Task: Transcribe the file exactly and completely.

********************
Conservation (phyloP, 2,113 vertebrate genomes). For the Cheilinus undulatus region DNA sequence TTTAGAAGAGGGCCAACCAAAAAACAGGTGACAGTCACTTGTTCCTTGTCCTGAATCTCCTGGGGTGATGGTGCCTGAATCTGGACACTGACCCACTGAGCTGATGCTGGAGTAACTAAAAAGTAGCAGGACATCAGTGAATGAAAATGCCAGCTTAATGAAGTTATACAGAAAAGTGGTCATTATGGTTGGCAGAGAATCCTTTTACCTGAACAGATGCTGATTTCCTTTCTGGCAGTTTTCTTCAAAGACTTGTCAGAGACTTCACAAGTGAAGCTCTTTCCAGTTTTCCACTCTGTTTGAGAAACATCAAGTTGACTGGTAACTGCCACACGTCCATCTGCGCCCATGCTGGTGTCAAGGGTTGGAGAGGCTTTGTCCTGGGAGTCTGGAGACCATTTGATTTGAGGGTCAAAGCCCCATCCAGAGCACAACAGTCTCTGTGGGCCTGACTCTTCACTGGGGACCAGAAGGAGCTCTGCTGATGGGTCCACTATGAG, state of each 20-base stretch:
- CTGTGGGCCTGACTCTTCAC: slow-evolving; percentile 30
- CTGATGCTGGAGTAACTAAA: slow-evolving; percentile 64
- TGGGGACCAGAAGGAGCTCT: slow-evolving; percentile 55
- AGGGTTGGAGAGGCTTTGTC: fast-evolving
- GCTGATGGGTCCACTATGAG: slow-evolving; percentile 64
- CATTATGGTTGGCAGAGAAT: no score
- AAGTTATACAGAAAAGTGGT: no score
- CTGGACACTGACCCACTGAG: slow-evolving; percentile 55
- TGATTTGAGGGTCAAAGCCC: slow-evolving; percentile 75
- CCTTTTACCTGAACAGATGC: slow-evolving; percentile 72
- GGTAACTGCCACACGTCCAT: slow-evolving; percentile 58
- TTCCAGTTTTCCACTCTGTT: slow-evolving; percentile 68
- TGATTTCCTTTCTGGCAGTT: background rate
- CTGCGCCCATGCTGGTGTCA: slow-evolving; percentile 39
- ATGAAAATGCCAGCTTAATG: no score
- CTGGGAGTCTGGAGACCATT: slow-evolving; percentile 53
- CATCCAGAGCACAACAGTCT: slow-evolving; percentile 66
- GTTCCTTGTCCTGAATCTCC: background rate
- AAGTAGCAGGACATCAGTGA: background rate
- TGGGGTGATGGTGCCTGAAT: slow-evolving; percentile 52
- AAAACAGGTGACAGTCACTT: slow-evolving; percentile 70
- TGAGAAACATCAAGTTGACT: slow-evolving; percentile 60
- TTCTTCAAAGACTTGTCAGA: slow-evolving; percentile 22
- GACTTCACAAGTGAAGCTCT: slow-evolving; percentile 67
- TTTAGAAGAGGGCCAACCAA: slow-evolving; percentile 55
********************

Conservation (phyloP, 2,113 vertebrate genomes). For the Cheilinus undulatus region DNA sequence TTTAGAAGAGGGCCAACCAAAAAACAGGTGACAGTCACTTGTTCCTTGTCCTGAATCTCCTGGGGTGATGGTGCCTGAATCTGGACACTGACCCACTGAGCTGATGCTGGAGTAACTAAAAAGTAGCAGGACATCAGTGAATGAAAATGCCAGCTTAATGAAGTTATACAGAAAAGTGGTCATTATGGTTGGCAGAGAATCCTTTTACCTGAACAGATGCTGATTTCCTTTCTGGCAGTTTTCTTCAAAGACTTGTCAGAGACTTCACAAGTGAAGCTCTTTCCAGTTTTCCACTCTGTTTGAGAAACATCAAGTTGACTGGTAACTGCCACACGTCCATCTGCGCCCATGCTGGTGTCAAGGGTTGGAGAGGCTTTGTCCTGGGAGTCTGGAGACCATTTGATTTGAGGGTCAAAGCCCCATCCAGAGCACAACAGTCTCTGTGGGCCTGACTCTTCACTGGGGACCAGAAGGAGCTCTGCTGATGGGTCCACTATGAG, state of each 20-base stretch:
- CTGTGGGCCTGACTCTTCAC: slow-evolving; percentile 30
- CTGATGCTGGAGTAACTAAA: slow-evolving; percentile 64
- TGGGGACCAGAAGGAGCTCT: slow-evolving; percentile 55
- AGGGTTGGAGAGGCTTTGTC: fast-evolving
- GCTGATGGGTCCACTATGAG: slow-evolving; percentile 64
- CATTATGGTTGGCAGAGAAT: no score
- AAGTTATACAGAAAAGTGGT: no score
- CTGGACACTGACCCACTGAG: slow-evolving; percentile 55
- TGATTTGAGGGTCAAAGCCC: slow-evolving; percentile 75
- CCTTTTACCTGAACAGATGC: slow-evolving; percentile 72
- GGTAACTGCCACACGTCCAT: slow-evolving; percentile 58
- TTCCAGTTTTCCACTCTGTT: slow-evolving; percentile 68
- TGATTTCCTTTCTGGCAGTT: background rate
- CTGCGCCCATGCTGGTGTCA: slow-evolving; percentile 39
- ATGAAAATGCCAGCTTAATG: no score
- CTGGGAGTCTGGAGACCATT: slow-evolving; percentile 53
- CATCCAGAGCACAACAGTCT: slow-evolving; percentile 66
- GTTCCTTGTCCTGAATCTCC: background rate
- AAGTAGCAGGACATCAGTGA: background rate
- TGGGGTGATGGTGCCTGAAT: slow-evolving; percentile 52
- AAAACAGGTGACAGTCACTT: slow-evolving; percentile 70
- TGAGAAACATCAAGTTGACT: slow-evolving; percentile 60
- TTCTTCAAAGACTTGTCAGA: slow-evolving; percentile 22
- GACTTCACAAGTGAAGCTCT: slow-evolving; percentile 67
- TTTAGAAGAGGGCCAACCAA: slow-evolving; percentile 55